08/23/2010 05:45 pm ET Updated May 25, 2011

"Don't Ask, Don't Tell" - When It Comes To Religion

I'm a strict constructionist when it comes to the Constitution. I support its letter and its spirit. I don't care what religion Barack Obama is - Christian, Jewish, Hindu, Buddhist, Muslim or Zoroastrian. Or any other religion you can name. Or no religion at all. I don't care if he prays to this god or that one, to the Tooth Fairy or Dora the Explorer. And no one else should care either. Why? Because the United States of America is not a religious country. The Vatican is, along with 33 nations with an official Christian state religion. Iran is, and so are 22 other Muslim countries including 3 more that call themselves Islamic Republics. There are 4 nations officially designated as Buddhist. Nepal calls itself a Hindu country. And Israel is the world's only Jewish state.*(see note below)

But our nation - the United States of America - specifically abhors an official association with religion in general and especially with any particular religious group and has since its creation. Yes, the Founding Fathers especially rejected any connection whatsoever between American government and organized religion. Look it up. Their dismissal was so strongly felt they put it in writing. For those who so revere our founding documents and vote for the politicians who pay homage to them with such abiding fervor, yet seem absolutely certain "we are a Christian nation" - read this: The US Constitution Article VI, Paragraph 3...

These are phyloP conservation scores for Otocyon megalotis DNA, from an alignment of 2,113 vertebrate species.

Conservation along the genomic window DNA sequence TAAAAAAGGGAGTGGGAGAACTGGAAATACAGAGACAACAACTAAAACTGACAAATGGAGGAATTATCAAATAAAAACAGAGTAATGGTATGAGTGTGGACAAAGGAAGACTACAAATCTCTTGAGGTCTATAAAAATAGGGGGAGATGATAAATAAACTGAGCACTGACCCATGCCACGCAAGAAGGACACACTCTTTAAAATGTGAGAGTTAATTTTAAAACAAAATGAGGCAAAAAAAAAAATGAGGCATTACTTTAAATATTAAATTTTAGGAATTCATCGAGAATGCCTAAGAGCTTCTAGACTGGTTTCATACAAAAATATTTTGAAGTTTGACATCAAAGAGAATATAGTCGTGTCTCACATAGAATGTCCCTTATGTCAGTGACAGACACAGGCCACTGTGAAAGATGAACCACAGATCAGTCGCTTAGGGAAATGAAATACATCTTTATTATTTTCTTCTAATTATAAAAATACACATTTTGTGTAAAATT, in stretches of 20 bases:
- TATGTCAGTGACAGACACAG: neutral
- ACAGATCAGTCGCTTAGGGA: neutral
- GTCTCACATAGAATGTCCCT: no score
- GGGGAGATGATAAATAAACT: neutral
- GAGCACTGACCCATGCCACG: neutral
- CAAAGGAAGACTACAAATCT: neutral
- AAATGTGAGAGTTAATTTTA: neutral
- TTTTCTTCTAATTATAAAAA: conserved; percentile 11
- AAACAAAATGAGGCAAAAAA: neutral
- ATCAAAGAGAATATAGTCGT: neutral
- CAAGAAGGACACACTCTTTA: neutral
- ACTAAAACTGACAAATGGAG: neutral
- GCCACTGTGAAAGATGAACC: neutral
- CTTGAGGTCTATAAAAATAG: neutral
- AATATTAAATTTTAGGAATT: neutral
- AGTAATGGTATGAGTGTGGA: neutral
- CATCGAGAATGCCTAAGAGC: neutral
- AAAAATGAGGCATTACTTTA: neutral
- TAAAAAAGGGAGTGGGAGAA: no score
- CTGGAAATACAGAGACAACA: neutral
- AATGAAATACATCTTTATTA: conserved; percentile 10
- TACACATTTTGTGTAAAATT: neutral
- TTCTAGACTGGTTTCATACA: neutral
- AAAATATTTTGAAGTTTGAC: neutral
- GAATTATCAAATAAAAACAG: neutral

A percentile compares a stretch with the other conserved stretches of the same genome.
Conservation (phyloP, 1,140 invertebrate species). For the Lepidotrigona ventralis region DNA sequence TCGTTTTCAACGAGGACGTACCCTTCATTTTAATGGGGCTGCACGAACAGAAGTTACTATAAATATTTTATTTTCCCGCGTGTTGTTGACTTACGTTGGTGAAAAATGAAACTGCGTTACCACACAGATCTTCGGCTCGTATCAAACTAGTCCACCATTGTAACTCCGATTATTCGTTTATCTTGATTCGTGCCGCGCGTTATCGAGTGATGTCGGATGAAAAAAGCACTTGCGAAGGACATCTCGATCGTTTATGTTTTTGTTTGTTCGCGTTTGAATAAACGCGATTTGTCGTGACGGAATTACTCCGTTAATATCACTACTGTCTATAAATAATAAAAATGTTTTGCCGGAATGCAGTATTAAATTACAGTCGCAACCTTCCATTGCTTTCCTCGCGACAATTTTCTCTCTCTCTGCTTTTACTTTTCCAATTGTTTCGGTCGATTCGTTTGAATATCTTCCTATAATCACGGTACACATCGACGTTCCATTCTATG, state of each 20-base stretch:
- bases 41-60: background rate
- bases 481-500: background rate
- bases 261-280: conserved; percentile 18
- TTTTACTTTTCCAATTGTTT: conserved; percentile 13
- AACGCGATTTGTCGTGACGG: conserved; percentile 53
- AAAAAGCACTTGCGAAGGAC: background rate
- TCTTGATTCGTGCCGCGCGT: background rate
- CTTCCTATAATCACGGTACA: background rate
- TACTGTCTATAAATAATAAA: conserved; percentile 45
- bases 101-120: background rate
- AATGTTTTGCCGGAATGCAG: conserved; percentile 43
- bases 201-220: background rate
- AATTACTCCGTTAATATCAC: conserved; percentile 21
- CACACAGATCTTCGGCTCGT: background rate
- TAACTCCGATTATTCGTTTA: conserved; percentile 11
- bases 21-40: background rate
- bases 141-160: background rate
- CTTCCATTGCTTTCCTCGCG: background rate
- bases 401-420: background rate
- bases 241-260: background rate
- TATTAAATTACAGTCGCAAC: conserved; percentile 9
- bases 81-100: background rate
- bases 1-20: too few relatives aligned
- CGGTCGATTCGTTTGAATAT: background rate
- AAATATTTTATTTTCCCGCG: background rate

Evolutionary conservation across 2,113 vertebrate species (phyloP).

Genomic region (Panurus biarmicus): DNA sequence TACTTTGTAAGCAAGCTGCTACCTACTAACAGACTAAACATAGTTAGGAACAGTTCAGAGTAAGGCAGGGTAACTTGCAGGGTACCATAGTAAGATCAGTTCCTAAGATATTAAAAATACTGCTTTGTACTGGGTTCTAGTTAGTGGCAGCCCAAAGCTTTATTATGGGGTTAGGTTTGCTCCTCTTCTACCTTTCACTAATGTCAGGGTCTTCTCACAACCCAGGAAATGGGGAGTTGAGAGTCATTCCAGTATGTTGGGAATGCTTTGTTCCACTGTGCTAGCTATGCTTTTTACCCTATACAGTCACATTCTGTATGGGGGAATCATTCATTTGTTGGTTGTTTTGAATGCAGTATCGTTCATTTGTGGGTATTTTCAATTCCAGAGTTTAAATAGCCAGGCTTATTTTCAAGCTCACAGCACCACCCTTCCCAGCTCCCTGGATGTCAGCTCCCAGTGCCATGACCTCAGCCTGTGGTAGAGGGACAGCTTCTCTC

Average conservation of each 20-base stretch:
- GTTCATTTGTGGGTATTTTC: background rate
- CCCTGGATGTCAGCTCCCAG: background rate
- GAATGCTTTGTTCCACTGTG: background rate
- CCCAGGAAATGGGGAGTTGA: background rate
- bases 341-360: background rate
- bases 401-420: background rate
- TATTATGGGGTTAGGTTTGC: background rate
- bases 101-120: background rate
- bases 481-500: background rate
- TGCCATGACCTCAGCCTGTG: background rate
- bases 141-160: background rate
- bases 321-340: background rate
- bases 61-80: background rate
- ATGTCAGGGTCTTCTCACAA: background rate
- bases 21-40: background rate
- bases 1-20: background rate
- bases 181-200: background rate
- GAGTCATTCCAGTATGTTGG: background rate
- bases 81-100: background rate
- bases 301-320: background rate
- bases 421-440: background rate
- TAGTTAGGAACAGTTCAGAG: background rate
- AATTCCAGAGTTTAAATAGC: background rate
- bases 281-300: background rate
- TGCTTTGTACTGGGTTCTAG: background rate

"The Senators and Representatives before mentioned, and the Members of the several State Legislatures, and all executive and judicial Officers, both of the United States and of the several States, shall be bound by Oath or Affirmation, to support this Constitution; but no religious test shall ever be required as a qualification to any office or public trust under the United States."

One single sentence. Clear and plain. Look again at its final phrase: "no religious test shall ever be required as a qualification to any office or public trust under the United States."

What part of "no religious test" - what part of "any office" can be misunderstood? Everyone is included. All Members of Congress whether Senators or Representatives. Plus all Members of all State Legislatures. Plus all office holders executive and judicial or those in any office of public trust anywhere in the federal or State governments. That's not an interpretation. Not mine. Not some Court. That's simply what it says in plain English. None of them - not a single public office - can be held to any "religious test."

So, please... if you currently hold a public office or position of any public trust, or if you intend to seek one in the future... how about keeping your religion to yourself. When it comes to religion let's institute a national policy of Don't Ask - Don't Tell. I don't want to know and I don't want to hear it.

This includes President Obama too. No more speeches like the one in Egypt... "I'm a Christian..." Not necessary. Your business, not mine. Don't care if you're a Christian. Just be a President. That's an office of great public trust, and one for which our beloved Constitution clearly specifies "no religious test shall ever be required as a qualification."

I'm a strict constructionist when it comes to our Constitution. I will not vote for any candidate who parades his or her reverence for our Constitution, our laws and our founding values and then advertises their religion or religious beliefs as a reason we ought to elect them.

Don't Ask. Don't Tell.

*"Which Countries Have State Religions" Harvard University 2005 table 1b pg 44.